I want to record it all in case I forget even a minute of it. I know there are bits I’ve forgotten already. But I’m grasping at what is still fresh.
An overnight stay in Santiago, Chile came first. I’d scoffed when friends had teased me about South American men, thinking I’m impervious to the greatest of charmers. Hah! The very first one I met, a taxi driver, could easily have swept me away, had I been 20 years younger, of course. Oh, alright, 30 years younger.
I know fellow blogger, Ginger, a former Rio de Janeiro resident is keen to hear my impressions of Rio. It’s nearly a month since I landed there and my lasting impression is much the same as the first. It was an assault on my senses. The heat, the noise, the sights, the smells. They were all strange and new to me. But the main impression was (and still is) the contrasts, the beauty and the ugliness, the extreme natural beauty, the wealth and the poverty.
We spent my first afternoon on Ipenema Beach. You know what the beaches are like where I live, right? I like them deserted and if there are people around, I like them at a distance. I’m accustomed to listening to the waves breaking on the shore. Ipenema was crowded. We found a vacant spot, hired chairs and an umbrella and I lay back and stared. There was so much to look at. People, people, all sorts of people. Those there for the surf (not many of them), those there to catch the rays, those there to be seen and those there trying to make a buck. I felt so sorry for the vendors, trudging up and down the hot sand, under that hot, hot sun. Shouting to advertise their wares. So many shouting at once, so much noise and close enough to the road to be able to hear the noise of traffic as well.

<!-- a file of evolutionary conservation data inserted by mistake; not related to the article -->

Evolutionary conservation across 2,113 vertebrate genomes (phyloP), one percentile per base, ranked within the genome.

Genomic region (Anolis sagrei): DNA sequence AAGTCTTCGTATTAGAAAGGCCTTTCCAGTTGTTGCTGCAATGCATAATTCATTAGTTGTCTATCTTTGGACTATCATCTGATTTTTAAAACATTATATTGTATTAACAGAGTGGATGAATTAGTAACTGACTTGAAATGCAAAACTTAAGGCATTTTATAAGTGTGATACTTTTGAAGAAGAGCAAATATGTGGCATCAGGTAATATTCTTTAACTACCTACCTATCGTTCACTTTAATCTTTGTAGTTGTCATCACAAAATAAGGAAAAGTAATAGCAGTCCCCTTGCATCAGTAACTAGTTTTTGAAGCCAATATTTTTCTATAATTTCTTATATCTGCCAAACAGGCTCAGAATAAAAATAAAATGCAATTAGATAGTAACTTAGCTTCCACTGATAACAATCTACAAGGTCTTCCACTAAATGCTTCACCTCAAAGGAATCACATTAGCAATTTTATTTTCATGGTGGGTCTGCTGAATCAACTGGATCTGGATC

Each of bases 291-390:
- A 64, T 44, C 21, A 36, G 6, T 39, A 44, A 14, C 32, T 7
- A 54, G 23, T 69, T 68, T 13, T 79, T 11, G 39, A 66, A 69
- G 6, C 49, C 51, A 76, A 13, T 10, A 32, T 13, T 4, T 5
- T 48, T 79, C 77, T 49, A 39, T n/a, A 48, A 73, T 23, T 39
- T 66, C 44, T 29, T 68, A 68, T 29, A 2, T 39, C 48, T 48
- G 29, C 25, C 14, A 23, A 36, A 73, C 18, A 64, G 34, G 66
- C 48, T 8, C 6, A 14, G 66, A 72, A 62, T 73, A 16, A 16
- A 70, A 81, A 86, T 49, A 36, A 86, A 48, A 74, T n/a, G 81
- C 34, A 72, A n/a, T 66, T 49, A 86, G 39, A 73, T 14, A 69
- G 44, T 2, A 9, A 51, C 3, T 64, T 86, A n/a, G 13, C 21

I guess I was a bit jet lagged on my second day. I encountered my first Brasillian queue, the first of many. It was very long, the day was scorching and I don’t do standing very well. There must be a better way to move the scores of visitors to the statue of Christ the Redeemer. But it seems that Brasillians accept queues as part of life. And I guess most visitors are like me and would be prepared to put up with the disorganisation just to be there, to see this fabulous icon and stand there at its feet and look out over the natural beauty of Rio. I felt quite overcome by it all, could barely believe it was me, there.
An unexpected stop on our guided tour was a visit to The Chinese View in the Tijuca Forest. Our guide told us its interesting history but I can’t remember the details and today Google has been no help. It offered a lower, different perspective of the city.
Before calling it a day we had a stop at Escadaria Selaron, 250 steps which are covered in over 2,000 tiles collected from over 60 countries around the world. We found the Kiwi tiles eventually.